Saturday, July 30, 2016

Northwest Iowa, Haven't You Had Enough?

I was born in Iowa, raised in Iowa, and educated in Iowa.

And I'm ashamed that US Rep. Steve King (R-IA) was born in the Hawkeye State, too.

Matter of fact, I'm heavily ashamed.   

I remember when he decided he wanted to go out for a seat in this country's House of Representatives. 

The year was 2002, and King was seeking the seat that, at the time, was held by fellow Republican Tom Latham. (Redistricting sent Latham to head for another Iowa Congressional district to fight to keep his place in the US House.) 

The reconfigured 5th District- the prize King was looking for- included Council Bluffs. (Meanwhile, Latham ended up having to fight another Republican incumbent, Greg Ganske, for the right to represent Iowa's 4th District.) 

At the time, I read an Omaha World-Herald article that talked about one of King's early campaign stops...a church in Council Bluffs. In the article, it talked about how some African-American people were standing in the back of the same room where the then Iowa state senator was campaigning.

Storm Lake native King asked: "Is this the back of the bus?" 

I thought to myself: "Jim...can you say 'red flag?'"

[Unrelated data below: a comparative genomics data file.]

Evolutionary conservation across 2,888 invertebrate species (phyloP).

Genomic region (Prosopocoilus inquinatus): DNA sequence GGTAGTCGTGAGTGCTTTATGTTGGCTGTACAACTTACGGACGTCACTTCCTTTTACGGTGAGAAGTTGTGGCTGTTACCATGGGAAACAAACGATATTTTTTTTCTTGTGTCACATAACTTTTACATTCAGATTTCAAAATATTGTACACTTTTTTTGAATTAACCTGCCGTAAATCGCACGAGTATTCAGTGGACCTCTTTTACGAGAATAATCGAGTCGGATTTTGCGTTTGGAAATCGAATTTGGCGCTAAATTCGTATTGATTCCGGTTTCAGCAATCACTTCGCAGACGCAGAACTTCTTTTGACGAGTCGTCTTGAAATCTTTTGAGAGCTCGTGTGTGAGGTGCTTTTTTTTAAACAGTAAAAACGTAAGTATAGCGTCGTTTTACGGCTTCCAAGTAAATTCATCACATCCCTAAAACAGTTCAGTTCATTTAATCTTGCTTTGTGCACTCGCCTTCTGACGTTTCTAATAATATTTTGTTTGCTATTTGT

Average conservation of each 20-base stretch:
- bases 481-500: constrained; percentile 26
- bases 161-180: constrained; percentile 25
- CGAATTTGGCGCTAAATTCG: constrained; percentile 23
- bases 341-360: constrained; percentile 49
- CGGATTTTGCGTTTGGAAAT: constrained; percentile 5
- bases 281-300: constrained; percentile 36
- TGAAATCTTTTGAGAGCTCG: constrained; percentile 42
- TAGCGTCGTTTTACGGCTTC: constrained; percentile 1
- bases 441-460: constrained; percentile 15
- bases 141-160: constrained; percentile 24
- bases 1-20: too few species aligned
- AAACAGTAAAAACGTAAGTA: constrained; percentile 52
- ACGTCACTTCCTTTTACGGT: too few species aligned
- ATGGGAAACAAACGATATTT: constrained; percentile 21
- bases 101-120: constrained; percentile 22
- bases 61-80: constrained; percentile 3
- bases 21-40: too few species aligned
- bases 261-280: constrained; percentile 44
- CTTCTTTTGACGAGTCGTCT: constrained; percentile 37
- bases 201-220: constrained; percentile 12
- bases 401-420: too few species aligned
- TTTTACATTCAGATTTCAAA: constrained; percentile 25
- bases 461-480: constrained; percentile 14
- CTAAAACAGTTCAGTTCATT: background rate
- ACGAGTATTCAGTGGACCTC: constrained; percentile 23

King (a state senator since 1997) went on to top three other GOP hopefuls in the 5th District's House primary; on 11-5-2002, he crushed his Democratic opponent, a Council Bluffs city council member named Paul Shomshor, 62%-38%. 

SAK grabbed every county in the district except Pottawattamie...the one that contains Council Bluffs. 

He went on to win the next four elections by landslides, winning reelection during that eight-year period by an average margin of 26.5%. In 2008 and 2010, King snared all 32 counties in his district. 

Then came 2012.

Because of the 2010 Census, a House seat was taken away from the Hawkeye State. (Iowa's population grew by 4% between 2000 and 2010- not nearly enough of an increase to allow the state to keep five places in the 435-member House of Reps.)

While the new 3rd District (Southwest Iowa) resulted in Latham having to fight Democratic incumbent Leonard Boswell for the right to represent it, the reshaped 4th District (Northwest Iowa) placed King in competition with Christie Vilsack, the former Iowa first lady who moved back to the state to try to kick King out of Congress. 

King went forth, 53%-45%; then in 2014, he mowed down Jim Mowrer, 62%-38%. 

You know what hurt about King's win over Vilsack?

Six months after launching his sixth term of office, the man who calls Kiron, IA home popped off about proposed immigration legislation: "For every [undocumented immigrant] who's a valedictorian, there's another 100 out there who weigh 130 pounds- and they've got calves the size of cantaloupes because they're hauling 75 pounds of marijuana across the desert."

I cringed when I found out ol' Kingie said this.

*It wasn't the first time I cringed over something King said or did as a US representative. Three years earlier, King defended the use of racial profiling by law-enforcement officials: "It's not wrong to use race or other indicators for the sake of identifying people that are violating the law." 

*In an early (2005) House vote, King voted against the $52 billion package earmarked for victims of Hurricane Katrina. His excuse: "Whatever happened to fiscal responsibility?"